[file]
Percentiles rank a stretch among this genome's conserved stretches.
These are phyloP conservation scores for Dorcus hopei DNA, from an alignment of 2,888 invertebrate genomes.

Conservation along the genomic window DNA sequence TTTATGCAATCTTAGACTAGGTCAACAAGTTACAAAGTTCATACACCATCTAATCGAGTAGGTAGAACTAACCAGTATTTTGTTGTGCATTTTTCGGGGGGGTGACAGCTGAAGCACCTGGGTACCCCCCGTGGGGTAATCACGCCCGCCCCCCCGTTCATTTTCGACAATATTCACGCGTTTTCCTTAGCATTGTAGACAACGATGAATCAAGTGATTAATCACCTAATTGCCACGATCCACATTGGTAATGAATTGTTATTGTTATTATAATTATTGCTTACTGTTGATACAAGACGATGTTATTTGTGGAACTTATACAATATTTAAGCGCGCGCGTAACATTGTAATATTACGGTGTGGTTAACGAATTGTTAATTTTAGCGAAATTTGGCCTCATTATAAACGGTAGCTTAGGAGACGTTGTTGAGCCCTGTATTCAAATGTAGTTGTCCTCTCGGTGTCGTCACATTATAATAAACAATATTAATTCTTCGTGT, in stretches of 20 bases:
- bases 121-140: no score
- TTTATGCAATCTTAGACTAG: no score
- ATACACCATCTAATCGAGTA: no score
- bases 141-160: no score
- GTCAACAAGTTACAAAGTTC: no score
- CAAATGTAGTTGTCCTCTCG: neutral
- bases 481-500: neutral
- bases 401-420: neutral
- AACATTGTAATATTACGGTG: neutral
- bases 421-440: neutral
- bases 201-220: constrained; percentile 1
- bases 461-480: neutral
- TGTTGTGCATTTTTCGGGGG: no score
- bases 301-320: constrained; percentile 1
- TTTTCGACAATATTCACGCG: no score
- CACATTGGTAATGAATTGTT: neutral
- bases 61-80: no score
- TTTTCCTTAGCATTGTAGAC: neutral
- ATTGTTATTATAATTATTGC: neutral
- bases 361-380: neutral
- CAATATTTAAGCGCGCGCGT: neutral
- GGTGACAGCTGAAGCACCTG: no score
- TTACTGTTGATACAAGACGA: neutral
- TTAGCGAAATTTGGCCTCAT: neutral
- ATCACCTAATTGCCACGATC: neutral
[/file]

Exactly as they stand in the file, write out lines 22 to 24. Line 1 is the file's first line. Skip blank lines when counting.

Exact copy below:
- ATTGTTATTATAATTATTGC: neutral
- bases 361-380: neutral
- CAATATTTAAGCGCGCGCGT: neutral